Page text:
Contrary to the main thesis of an article in The New York Times and despite emphatic proclamations, beating the market remains an elusive goal. A mutual fund manager, Robert A. Olstein, featured in the article, finds the arguments for index funds personally insulting:
“It’s like saying mediocrity is O.K. — that it’s more than O.K., it’s the best that anyone should hope for,” Mr. Olstein says. “It’s saying a guy like me can’t beat the market — that he shouldn’t even bother trying. That’s wrong! It really ticks me off. I can beat the market. I have beaten the market.”
To verify this statement, let’s take a closer look at the performance record of his Olstein All Cap Value (formerly known as Olstein Financial Alert). First, some information about cost. Class C shares of the fund (OFALX), established in September 1995, carry a hefty 2.31% expense ratio, including a sizable 12-b1 fee of 1%. In addition, there is a 1% contingent deferred sales charge (CDSC) imposed if an investor redeems Class C shares within the first year of purchase.
The Adviser Class shares (OFAFX), which became available four years later, have an expense ratio one percentage point lower than Class C shares. However, as their name implies, these shares are available to individual investors only through investment advisers who typically charge 1% in advisory fees. Therefore, from an individual investor’s perspective, the cost of both classes of shares is comparably high, which makes it difficult for the fund to outperform on an after-fee basis.
Second, there is an issue of a proper benchmark for the fund. As its name suggests, the fund pursues undervalued stocks in a broad spectrum of market capitalization. Yet its primary prospectus benchmark is the large-cap S&P 500® index (the secondary benchmark is the Russell 3000® index that includes smaller-capitalization stocks). Historically, Morningstar classified the fund into the mid-blend category; only in 2010 did the category change to large blend. As of the end of October 2013, about 40.2% of the fund’s holdings were still in the mid- and small-cap equities.
Third, the article states that
From its inception through November this year, including fees, his flagship fund returned 10.7 percent, annualized. That’s more than 2.4 percentage points better than the Standard & Poor’s 500-stock index, and substantially better than comparable small-cap indexes.
The problem is that this outperformance mostly stems from a relatively short period in the fund’s 18-year history. Here are the cumulative returns of the fund and the S&P 500® index in various periods:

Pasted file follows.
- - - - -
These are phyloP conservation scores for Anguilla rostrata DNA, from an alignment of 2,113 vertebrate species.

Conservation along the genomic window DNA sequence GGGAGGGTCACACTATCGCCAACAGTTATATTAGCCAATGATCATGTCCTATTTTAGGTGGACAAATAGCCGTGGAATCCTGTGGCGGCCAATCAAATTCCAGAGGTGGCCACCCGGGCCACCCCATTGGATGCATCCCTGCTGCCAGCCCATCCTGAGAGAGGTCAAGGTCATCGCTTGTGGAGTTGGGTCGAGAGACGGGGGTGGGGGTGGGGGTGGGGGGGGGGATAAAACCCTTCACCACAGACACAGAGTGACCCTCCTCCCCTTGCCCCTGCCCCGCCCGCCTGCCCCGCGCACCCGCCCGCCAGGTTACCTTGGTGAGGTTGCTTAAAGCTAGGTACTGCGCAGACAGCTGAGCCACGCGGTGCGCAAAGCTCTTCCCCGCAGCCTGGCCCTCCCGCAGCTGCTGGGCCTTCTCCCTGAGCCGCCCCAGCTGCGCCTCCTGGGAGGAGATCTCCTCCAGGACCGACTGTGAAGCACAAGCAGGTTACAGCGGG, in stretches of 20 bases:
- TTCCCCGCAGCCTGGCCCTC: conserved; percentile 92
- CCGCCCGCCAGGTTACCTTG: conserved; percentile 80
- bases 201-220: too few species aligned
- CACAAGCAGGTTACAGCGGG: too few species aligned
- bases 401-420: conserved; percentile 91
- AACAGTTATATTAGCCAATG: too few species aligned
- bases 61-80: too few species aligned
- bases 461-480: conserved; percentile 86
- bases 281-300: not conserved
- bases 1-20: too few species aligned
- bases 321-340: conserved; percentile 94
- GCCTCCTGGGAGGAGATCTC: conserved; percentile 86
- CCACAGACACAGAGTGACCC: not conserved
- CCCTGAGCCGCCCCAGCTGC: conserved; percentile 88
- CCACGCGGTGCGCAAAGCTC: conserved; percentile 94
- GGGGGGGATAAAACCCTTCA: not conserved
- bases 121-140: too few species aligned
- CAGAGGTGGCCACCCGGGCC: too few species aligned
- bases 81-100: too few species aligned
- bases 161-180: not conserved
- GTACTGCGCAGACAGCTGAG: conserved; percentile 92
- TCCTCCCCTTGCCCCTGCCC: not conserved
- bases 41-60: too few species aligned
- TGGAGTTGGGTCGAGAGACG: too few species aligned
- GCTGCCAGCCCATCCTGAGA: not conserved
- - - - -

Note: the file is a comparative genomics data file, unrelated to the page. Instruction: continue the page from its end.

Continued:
*through December 6
The above data show that the fund’s lifetime outperformance of its primary benchmark can be mostly attributed to a relatively short four-year interval from the beginning of 2000 through the end of 2003. In other periods, the fund’s returns were sub-par.
What about risk-adjusted performance of the fund, determined with the simplest (single-factor) approach? Here are the fund’s Sharpe Ratios vs. those of its primary and secondary benchmarks implemented by the SPDR® S&P 500® ETF (SPY) and SPDR Russell 3000® ETF (THRK), respectively:
The Sharpe Ratio figures corroborate our cumulative return findings: a more recent performance of the fund was also unimpressive on a traditional risk-adjusted basis.
The following Alpholio™ chart illustrates a relative performance of the fund vs. its reference portfolio of exchange-traded funds (ETFs):
In this analysis period spanning almost nine recent years, the cumulative RealAlpha™ of the fund exhibited a mostly downward slope. This indicates that the individual stock picking skills of the management team left a lot to be desired. In addition, the annualized volatility of the reference portfolio was slightly lower than that of the fund.
Here is the dynamic composition of the fund’s reference portfolio in the same analysis period:
The fund’s top three equivalent positions were in the Guggenheim S&P 500® Equal Weight ETF (RSP; average weight of 24.8%), Vanguard Consumer Discretionary ETF (VCR; 19.3%), and SPDR Russell 3000® ETF (THRK; 8.6%).
In conclusion, the fund did indeed beat the market, but only in terms of returns and mostly in one, relatively short and long-ago period of its 18-year lifespan. The fund’s performance after adjustment for risk, using either a traditional approach or the modern Alpholio™ methodology, has been quite unimpressive. Thus, beating the market, at least for this fund’s manager, remains more a fleeting gain than a solidly reachable goal.
To learn more about the Olstein All Cap Value fund, please register on our website.